Frankly this is a job for someone with a clue. In fact, when the utility says they want "you" to do the work, they mean they want "you" to hire a licensed electrician. I'm sorry you DON'T WANT TO HEAR THAT but some things are not DIY

How about you do the following:

1. Pull your existing meter.
2. Run your temporary service from the metered side of the old meter to the new one.
3 Wait for the power company to do it right.

    Bookmark   September 26, 2011 at 5:09PM
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saltcedar

"The utility company expects the customer (me) to temporally connect the service and then they will come over at their leisure to do a permanent connection."

Still trying to wrap my head around that statement!
Anyone anywhere ever heard of such a thing?

    Bookmark   September 26, 2011 at 5:13PM
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brickeyee

You run the new drop lines over to the old drop and use crimp on connectors and the correct safety gear to connect them.

It is not the amateur hour.

While the voltage is only 120 V to the neutral (and 240 V between the hots) the current available to a fault is into the tens of thousands of amps.

Anything that gets across the lines and conducts well will be vaporized. INSTANTLY.

Where I live the POCO is responsible for everything down to the meter pan.

We normally jumper from the bottom of the old meter base to the top of the new, insert shorting bars, and plug the meter back into the old base.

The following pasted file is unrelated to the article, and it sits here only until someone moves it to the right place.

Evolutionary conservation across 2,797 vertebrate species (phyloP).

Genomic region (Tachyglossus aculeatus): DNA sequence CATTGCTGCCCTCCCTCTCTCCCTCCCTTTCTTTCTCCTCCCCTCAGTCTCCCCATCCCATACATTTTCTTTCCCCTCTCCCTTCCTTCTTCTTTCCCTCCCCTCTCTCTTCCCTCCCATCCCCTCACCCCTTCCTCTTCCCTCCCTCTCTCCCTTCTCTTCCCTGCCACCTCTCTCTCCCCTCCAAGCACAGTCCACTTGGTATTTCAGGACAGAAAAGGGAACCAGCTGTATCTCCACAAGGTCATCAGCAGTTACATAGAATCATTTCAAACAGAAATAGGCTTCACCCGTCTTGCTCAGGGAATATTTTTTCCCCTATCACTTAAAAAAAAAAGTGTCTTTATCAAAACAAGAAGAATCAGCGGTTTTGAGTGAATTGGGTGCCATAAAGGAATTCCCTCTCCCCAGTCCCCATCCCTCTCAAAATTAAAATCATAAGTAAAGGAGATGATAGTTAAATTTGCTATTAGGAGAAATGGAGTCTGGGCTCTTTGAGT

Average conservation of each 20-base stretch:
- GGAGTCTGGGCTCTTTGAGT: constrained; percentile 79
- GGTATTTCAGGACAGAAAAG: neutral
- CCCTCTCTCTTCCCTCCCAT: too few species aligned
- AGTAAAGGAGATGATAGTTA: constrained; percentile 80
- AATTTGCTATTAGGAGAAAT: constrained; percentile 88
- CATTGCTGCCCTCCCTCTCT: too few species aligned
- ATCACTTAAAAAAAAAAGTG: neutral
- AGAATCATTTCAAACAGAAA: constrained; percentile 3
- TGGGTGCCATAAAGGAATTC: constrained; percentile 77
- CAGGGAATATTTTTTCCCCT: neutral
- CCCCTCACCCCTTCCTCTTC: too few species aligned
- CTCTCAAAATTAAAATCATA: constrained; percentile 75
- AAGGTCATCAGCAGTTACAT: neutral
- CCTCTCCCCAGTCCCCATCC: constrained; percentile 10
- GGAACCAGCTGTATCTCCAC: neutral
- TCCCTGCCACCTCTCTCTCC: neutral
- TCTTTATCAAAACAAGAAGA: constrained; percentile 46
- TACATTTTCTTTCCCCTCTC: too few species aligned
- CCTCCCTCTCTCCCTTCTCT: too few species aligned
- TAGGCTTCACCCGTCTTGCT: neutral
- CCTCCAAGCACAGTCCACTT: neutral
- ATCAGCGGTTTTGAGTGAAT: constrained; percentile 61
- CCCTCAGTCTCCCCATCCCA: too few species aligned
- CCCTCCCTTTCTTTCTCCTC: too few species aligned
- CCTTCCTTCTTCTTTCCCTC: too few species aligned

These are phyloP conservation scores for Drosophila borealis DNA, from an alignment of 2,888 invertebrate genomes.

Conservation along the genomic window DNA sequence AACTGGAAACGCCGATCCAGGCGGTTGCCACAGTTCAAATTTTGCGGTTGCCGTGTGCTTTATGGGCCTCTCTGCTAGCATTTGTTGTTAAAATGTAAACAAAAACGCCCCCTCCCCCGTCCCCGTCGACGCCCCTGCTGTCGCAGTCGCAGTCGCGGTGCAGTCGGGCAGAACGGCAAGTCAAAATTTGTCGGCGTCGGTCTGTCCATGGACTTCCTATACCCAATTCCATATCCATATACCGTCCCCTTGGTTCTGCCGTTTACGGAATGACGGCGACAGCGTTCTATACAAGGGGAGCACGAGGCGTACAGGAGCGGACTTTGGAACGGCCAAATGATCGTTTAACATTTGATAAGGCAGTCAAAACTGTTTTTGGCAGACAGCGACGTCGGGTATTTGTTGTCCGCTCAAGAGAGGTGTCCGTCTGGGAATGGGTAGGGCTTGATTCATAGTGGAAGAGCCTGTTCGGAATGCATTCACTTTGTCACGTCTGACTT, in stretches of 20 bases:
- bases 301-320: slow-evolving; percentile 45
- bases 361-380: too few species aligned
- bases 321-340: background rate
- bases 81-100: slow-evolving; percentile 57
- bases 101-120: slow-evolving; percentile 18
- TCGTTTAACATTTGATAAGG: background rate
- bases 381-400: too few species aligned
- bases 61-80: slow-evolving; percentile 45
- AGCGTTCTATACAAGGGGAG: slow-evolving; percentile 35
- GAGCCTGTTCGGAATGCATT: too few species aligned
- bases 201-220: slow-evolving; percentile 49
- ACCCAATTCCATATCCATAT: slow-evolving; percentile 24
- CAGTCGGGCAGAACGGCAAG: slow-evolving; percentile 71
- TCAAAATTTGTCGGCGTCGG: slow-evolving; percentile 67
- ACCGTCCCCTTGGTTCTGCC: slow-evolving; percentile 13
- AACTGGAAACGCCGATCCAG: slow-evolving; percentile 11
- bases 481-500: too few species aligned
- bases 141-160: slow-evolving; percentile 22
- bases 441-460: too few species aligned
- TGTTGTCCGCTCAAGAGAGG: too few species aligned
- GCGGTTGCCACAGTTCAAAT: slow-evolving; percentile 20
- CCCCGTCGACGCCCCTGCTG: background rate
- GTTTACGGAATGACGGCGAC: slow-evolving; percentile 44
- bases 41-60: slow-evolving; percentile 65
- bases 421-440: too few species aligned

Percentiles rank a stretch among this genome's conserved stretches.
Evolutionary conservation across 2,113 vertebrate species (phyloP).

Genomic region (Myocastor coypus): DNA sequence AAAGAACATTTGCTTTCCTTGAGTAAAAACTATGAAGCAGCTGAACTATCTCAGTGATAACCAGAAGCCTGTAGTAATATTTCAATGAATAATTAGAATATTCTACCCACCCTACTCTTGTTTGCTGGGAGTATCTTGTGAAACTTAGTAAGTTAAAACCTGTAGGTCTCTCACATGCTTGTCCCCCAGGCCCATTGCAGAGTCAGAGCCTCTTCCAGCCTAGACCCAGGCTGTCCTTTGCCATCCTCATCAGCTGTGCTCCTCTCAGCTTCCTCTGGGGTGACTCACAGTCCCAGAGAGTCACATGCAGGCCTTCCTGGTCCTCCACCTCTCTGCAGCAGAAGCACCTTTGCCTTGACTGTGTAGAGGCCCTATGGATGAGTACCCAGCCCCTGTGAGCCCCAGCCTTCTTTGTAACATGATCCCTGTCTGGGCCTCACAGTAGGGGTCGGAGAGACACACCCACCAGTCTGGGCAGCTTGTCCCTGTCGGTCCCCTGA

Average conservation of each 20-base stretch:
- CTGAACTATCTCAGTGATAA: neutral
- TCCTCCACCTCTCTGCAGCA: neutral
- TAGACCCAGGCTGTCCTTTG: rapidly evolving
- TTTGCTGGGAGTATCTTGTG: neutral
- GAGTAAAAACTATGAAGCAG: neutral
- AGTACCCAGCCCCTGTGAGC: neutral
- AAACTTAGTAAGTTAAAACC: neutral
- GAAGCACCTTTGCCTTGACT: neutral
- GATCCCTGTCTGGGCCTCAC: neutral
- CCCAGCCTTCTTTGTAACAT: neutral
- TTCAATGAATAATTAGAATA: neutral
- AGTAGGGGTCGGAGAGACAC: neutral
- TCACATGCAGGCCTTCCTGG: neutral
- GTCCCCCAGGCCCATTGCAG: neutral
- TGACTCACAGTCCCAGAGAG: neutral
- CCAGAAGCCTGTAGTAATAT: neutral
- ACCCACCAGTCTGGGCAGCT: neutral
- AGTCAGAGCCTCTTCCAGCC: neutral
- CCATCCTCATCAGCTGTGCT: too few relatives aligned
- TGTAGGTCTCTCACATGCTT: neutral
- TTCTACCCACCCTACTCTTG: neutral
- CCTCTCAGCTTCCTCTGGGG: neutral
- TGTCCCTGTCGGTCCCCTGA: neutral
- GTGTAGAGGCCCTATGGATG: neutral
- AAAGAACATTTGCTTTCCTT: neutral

The AHJ will get around to inspecting, and then the POCO will come install a new drop.

    Bookmark   September 26, 2011 at 7:25PM
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Ron Natalie

"The utility company expects the customer (me) to temporally connect the service and then they will come over at their leisure to do a permanent connection."

I already answered that. The utility company expects him to hire a licensed electrician, not to go poking at it with his galoshes, playtex gloves, and home depot electrical toolset.

    Bookmark   September 26, 2011 at 9:42PM
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saltcedar

Sorry, my timing offends you. I was composing the question
while you were posting the answer.

    Bookmark   September 26, 2011 at 11:38PM
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kudzu9

I see that there were no further posts from the person starting the thread. Hopefully, he's still alive...

    Bookmark   September 27, 2011 at 2:29AM
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bus_driver

I took the first post literally. Reminds me of the saying: "If at first you don't succeed, skydiving is not the sport for you".

    Bookmark   September 27, 2011 at 7:57AM
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jmorrow

boxing gloves are where it's at for any DIY electrical project. and for the love of God connect the neutral first, not last.

    Bookmark   September 27, 2011 at 9:50AM
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NoProjectToBig

Thank you for all your comments.

    Bookmark   September 27, 2011 at 12:01PM
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coolvt

"The utility company expects the customer (me) to temporally connect the service and then they will come over at their leisure to do a permanent connection."
Still trying to wrap my head around that statement!
Anyone anywhere ever heard of such a thing?

I've heard of that. In our area if the inspector passes the job it is expected that the electrician will hook up the service and the power company will stop by at their leisure to check the work.

    Bookmark   September 27, 2011 at 11:07PM
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Ron Natalie

Read my post. When they say the customer is responsible for something, they mean the customer is responsible to pay a licensed electrician to come out and do the work (and obtain any permits that may be required). It doesn't mean that they expect him to put on his galoshes and go up there and hook things up himself.

    Bookmark   September 28, 2011 at 6:17AM